Several years ago, I feel in love with a house (I say “I” because my husband isn’t the type to fall in a love with a house, per se, he’s unequivocally happy where ever we lay our heads, and would be just as happy in a RV as he would the “perfect” home). Speaking of which, we might try that RV thing some day…. But I digress.
This house, a somewhat simple house, had a mid 20th century small town charm to it. Original hard wood floors, spacious nooks and crannies… As if calling to me, I drove past that house weekly, circling the block and wishing. As luck would have it, the house was on the market. As fate would have it, it was priced at almost twice the amount we could have afforded to pay for it. And so I dreamed (as I am known to do).
Days passed. “Want to go for a ride kids?” Being preschoolers, they happily compiled. And off we’d go, down the road, over the river and through the woods (no, no, not really). But we took many a “drive” simply so I could see that house one more time.
What is it about certain “things” that speak to us in life? Whether a lifestyle, or a career, or a house?
That house seemed to speak to me, calling my name.
Time passed. And the house didn’t sell. A year later we found ourselves miraculously in that house, thanks in part to a recession (a great recession) and a lease option.
What joy! I was in a paradise.
For a time.
A large house with charm for days, big enough to provide space and room for each of our children, and then some. A gloriously blooming garden replete with beautiful flowers three seasons out of the year.
But (there’s always a but)…
Turned out the the house had leaks. Really bad leaks in places where you’d expect them, and then places where you wouldn’t.
Turned out that the picturesque small town was home to a handful of really (really) nice people and then the rest were, well, not so nice (ranging from indifferent to downright rude especially toward us, the newly arrived not-from-around-here “diverse” neighbors). I was amazed at how little they knew about each other, even though many had been in the neighborhood for 10, 20 or even 30 years.
Turned out that original hardwood floors come with original plumbing and electrical wiring/outlets. Outlets that appeared to be artifacts of a bygone era (AC/DC, what’s that?). The kind of outlets only your grandparents would know what to do with, and they would have made reference to their grandparents, oil lamps, and minimal electrical needs. This museum worthy wiring came with the requisite trips to the fuse box every evening when all were home and the gadgets were actually on and running.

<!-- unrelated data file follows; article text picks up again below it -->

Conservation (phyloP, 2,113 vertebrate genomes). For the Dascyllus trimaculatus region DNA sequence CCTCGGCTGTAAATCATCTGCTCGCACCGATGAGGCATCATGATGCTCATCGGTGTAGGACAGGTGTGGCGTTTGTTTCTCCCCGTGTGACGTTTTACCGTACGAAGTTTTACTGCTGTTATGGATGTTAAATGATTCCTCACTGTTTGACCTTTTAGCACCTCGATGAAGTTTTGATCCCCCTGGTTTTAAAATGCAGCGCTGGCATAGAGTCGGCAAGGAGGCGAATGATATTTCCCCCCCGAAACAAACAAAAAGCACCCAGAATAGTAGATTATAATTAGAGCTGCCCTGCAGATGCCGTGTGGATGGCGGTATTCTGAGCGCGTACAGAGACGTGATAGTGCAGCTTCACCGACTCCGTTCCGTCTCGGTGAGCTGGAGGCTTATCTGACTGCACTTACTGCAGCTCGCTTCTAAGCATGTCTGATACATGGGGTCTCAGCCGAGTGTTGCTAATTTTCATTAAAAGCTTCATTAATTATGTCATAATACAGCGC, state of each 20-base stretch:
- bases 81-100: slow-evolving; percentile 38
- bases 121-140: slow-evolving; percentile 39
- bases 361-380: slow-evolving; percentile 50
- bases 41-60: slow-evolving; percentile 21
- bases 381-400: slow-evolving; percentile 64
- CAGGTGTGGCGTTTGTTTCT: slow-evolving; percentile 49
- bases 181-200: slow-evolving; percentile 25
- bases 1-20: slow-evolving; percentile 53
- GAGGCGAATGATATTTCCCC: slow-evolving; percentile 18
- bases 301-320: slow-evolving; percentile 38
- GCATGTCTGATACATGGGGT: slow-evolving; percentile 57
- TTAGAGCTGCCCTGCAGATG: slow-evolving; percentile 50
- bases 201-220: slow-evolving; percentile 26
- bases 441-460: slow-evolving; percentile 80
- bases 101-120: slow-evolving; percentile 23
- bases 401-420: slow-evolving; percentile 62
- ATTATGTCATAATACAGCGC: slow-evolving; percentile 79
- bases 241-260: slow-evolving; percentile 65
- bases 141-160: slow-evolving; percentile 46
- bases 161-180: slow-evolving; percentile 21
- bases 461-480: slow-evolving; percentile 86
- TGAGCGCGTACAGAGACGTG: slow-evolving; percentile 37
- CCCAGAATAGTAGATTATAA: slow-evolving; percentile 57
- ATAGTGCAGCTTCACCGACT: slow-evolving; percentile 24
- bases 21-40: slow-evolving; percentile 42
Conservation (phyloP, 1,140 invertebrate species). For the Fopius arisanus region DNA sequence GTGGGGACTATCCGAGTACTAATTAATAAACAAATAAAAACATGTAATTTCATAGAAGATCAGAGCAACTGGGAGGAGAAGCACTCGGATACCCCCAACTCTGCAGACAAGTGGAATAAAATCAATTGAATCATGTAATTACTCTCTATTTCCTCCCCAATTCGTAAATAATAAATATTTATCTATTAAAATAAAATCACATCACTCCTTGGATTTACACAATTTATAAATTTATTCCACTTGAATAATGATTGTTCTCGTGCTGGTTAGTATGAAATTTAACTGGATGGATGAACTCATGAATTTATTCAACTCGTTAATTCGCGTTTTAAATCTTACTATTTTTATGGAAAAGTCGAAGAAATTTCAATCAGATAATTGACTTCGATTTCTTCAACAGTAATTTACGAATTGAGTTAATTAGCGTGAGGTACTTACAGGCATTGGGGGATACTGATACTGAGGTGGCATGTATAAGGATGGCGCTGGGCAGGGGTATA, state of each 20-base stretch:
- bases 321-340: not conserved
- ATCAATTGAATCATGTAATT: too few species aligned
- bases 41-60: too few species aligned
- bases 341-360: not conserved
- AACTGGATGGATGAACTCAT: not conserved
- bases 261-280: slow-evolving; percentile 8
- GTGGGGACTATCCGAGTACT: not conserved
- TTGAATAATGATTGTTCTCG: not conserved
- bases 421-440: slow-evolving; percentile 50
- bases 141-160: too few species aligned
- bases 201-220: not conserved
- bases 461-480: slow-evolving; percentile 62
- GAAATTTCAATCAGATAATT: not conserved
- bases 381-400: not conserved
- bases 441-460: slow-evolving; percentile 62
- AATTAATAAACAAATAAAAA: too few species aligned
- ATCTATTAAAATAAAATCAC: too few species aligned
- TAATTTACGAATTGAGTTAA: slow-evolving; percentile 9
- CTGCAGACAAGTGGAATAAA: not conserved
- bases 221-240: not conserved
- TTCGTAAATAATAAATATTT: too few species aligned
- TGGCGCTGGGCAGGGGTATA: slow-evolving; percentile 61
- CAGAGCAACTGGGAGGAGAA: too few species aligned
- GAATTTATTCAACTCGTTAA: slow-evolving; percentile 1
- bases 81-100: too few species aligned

Turned out that there were chipmunks and a squirrel living in the walls of our house. Oh and a possum under the back deck, so big he could have scared away a city dog any day. In what appeared to be a casting call for a Ken Burns take on The Insects, the carpenter ants had established enemy camps in three of four corners in the kitchen walls. This all makes for great stories (after you’ve moved).
Turned out that the rated “10” school in our neighborhood was great, but not so great for our kids. Particularly our delayed reader. When I asked if we should be concerned about dyslexia, they responded with “well, we might not ever know what the ‘problem’ is.” He was in the first grade. It’s funny but educators will talk until their blue in the face about the trouble with boys being late readers but when faced with the reality of the challenge few are capable of truly stepping up to the plate.
Turned out that even though small towns are fairly safe, much more safe then a big city, overall, crime still lurks around the corner (the only attempted break-ins I’ve ever experienced were in this small town). On a side note, small town police can be quite friendly though, and would often park outside my house, waiting to see if the perpetrators ventured back to the scene of the crime.
Turned out that the lack of cultural activities for me (a big city gal) was a bit more than I could bear. Opera? Please. Diversity? Not so much (although a neighbor did say, well, we’ve got several kinds of Protestants in the neighborhood). Foreign film festivals? Are you kidding? And don’t get me started on the abysmally low WalkScore….
Turned out that paradise takes more forethought and hindsight and less wishing on a star, then I’d thought.
We were there two years, and by the end we were so miserable that the original charm and beauty of the house and its setting was more of a prison then it was a life to be loved.
So we hit the high road and headed back to the big city.
Now we’re in the cramped confines of a big city low rise, with shared spaces in every corner and a kitchen that would make galley kitchens laugh.
Gone are the wide open spaces that was our back yard. Gone are the flowers and bees and the old oak tree (yes, we had that too). Gone are the dreams of raising kids small town American style.
And yet, we’re happier then we’ve been in a long time. And the delayed reader is thriving (thanks to a school with much better resources and an attitude that says “it’s only 3rd grade, we’d hardly write him off yet”).
And culture is right outside my door, along with mass transit (not to be taken for granted), and a schedule so full we really don’t have time to sit around and miss our old precious homestead…
But there are moments when I’d love to look up at the sky and see stars like I’ve never seen them before. To hear the calm quiet of a small town night, with crickets playing their music in the background.
So we take what we have.
In the moment.
And keep our memories tucked in a special place, in our hearts.